3D printing could help build homes with unique designs more cheaply, advocates say
Robots, software speed up construction while making it precise, repeatable
The Fibonacci House in Procter, B.C., boasts spectacular views of the nearby mountains — but that's not what makes the tiny home a one-of-a-kind vacation rental.
It is Canada's first 3D printed house — a spiral structure with a standout feature: Curved walls. (It was inspired by — and named after — the mathematical Fibonacci sequence.)
Also known as additive manufacturing, 3D printing is a process where an object is built using layers of materials as directed by a digital design.
While 3D-printed construction is still considered to be in its infancy, advocates say that in the future, the technology could be used to build houses with unique designs quickly and more cheaply, with less of a need for scarce skilled labour.
Ian Comishin is the president of Twente Additive Manufacturing, the company behind the Fibonacci House, which is listed on Airbnb. He said 3D printing allows builders to construct complex, curved walls for the same price as a straight wall.
"So now, architectural features that are exciting or adding aesthetics can be done for virtually no cost comparison," he said.
How it works
To construct such a home, the building is first designed digitally. Designers determine which aspects of the house can be 3D printed; typically, it's parts like foundations and walls made of concrete — a material that lends itself well to 3D printing. The instructions are then sent to a robotic printer, which can either build the elements at the construction site or elsewhere, like in a factory.
The walls of the Fibonacci House were printed off-site in 11 days, then brought to the build location for workers to assemble.
"The robot itself has a hose and a nozzle," Comishin said.
A mortar-concrete mix is pumped out of the hose, and it's formulated so each layer can be stacked on the next, building up the structure layer by layer. It's much like a baker's nozzle piping icing onto a cake.
There's a cottage industry of people who use much smaller 3D printers at home, making and sometimes selling various knick-knacks. Some libraries and maker spaces also offer members access to 3D printers at their facilities.
But the real promise of the technology is how it will change the creation of bigger products, from planes to buildings.
A solution for homelessness?
Don McQuaid is the managing director of World Housing, an international agency focused on solving homelessness, which helped fund a 3D-printed community of 50 homes in Tabasco, Mexico.
"Our belief is that technology is going to be the solution for homelessness, and we believe that everyone deserves a home," he said.
Now the non-profit is partnering with Twente Additive Manufacturing on an ambitious project here in Canada. Called Sakura Place, it will be a community of five 3D-printed homes in Nelson, B.C., for families struggling to afford housing. Each house will be 700 square feet with two bedrooms, a kitchen and a bathroom.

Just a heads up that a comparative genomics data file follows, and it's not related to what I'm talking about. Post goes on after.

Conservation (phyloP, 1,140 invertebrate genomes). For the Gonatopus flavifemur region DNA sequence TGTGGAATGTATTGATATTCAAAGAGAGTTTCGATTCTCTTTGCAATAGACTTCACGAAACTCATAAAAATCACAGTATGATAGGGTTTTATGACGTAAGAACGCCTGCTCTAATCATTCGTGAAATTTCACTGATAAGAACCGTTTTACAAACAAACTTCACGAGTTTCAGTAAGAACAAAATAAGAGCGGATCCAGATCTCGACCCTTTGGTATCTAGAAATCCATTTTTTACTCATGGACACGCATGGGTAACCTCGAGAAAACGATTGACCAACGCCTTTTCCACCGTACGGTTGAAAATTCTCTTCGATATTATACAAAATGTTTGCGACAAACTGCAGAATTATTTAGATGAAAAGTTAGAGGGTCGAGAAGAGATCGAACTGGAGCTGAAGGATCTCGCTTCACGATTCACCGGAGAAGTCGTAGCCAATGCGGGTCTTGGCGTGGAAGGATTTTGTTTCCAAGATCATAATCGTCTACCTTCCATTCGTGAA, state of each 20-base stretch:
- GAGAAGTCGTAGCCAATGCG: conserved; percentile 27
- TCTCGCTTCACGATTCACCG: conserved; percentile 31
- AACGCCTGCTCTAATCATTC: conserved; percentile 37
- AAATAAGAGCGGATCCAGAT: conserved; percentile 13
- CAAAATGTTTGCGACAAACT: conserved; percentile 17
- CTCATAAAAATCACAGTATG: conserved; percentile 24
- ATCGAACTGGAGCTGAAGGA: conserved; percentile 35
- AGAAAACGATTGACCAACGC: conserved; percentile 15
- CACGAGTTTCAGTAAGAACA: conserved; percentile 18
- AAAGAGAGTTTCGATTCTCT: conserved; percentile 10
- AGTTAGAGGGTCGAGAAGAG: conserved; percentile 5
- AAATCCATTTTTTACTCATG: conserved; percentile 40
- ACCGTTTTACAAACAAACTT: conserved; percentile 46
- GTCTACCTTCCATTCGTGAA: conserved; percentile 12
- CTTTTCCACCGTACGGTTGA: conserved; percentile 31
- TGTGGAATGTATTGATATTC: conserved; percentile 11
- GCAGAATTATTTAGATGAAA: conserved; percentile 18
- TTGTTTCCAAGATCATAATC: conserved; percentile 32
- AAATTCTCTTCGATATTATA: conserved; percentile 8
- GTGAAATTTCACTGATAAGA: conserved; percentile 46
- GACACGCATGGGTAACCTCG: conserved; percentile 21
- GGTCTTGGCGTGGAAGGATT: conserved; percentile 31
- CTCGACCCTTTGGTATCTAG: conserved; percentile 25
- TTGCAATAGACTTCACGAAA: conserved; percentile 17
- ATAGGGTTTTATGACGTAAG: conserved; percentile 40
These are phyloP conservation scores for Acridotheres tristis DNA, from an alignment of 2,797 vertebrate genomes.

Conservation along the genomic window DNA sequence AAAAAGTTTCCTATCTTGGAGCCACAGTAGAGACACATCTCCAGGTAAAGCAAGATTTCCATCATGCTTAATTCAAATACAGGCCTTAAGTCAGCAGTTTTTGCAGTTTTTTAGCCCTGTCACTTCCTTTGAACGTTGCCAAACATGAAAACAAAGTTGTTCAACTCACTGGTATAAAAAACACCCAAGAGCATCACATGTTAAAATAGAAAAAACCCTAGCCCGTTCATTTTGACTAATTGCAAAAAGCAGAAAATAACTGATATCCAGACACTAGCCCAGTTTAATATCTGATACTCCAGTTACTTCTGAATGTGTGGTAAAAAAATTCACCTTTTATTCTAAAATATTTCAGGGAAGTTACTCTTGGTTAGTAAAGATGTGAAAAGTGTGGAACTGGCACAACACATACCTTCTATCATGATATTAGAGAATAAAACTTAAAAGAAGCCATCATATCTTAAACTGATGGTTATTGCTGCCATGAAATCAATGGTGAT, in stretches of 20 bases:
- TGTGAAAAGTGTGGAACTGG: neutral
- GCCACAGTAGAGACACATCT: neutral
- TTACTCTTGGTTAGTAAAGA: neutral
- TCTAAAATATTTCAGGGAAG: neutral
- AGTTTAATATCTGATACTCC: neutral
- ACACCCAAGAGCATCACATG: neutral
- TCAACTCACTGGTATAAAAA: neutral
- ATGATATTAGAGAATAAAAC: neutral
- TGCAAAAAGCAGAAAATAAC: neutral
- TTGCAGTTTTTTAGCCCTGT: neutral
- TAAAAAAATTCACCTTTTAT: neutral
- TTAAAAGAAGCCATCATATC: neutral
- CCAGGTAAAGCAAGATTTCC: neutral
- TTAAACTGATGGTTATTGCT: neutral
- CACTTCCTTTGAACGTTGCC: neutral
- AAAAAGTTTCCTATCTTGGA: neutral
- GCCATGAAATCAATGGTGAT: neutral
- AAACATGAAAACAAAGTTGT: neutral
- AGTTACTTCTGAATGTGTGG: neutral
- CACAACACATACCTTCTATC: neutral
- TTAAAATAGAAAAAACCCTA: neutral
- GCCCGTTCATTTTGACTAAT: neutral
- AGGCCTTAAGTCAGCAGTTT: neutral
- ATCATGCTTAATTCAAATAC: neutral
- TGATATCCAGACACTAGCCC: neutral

The community could one day be a proof of concept for using 3D-printing technology to build affordable housing elsewhere in Canada, as many continue to voice frustration with the country's expensive real estate market.
In September, the average home price in Canada was $604,000, up more than 17 per cent from one year earlier. And according to a report by Scotiabank, Canada has the lowest supply of housing per 1,000 residents among the G7 countries.
3D printing could also address some of the challenges posed by the short building season in some of Canada's remote communities, McQuaid said.
"It could be a solution for us to be able to come in, fly the [3D-printing] machine and use local materials and local people to assist and build in a tight window," he said.
How it cuts costs — but not that dramatically
Comishin also sees the technology addressing a shortage of skilled labour in the construction industry.
"This type of technology is something that's very easily adapted to somebody who … comes from just about any sort of computer background," he said. "It allows for job sites to have access to precision and repeatability that is sometimes unachievable just through human processes."
That predictability can reduce costs, he said, before cautioning that although 3D-printed homes are cheaper than traditional builds, it's a reduced cost — not a fraction of the cost.
"People get really excited with the technology. And then they call us up, and they think that they can build a house for $6,000, or $10,000," he said.
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Many parts of the house, including windows, toilets and fixtures, can't be 3D printed, Comishin said.
"The cost on those things don't change," he said. "So from that perspective, we can still do affordable housing, but there's pretty unrealistic expectations [around] what this technology can do from a cost perspective."
Another challenge is that while a 3D printer can build concrete structures relatively cheaply, that doesn't include the cost of the 3D printer itself, which can range from $49,000 for the small, basic models, to upwards of $125,000 for the larger models, according to 3Drific, an internet publication focused on 3D printing.
Still, at least one jurisdiction is aiming to sharply ramp up 3D construction. Dubai in the United Arab Emirates is aiming to have 30 per cent of new construction in the city-state be 3D printed by 2030.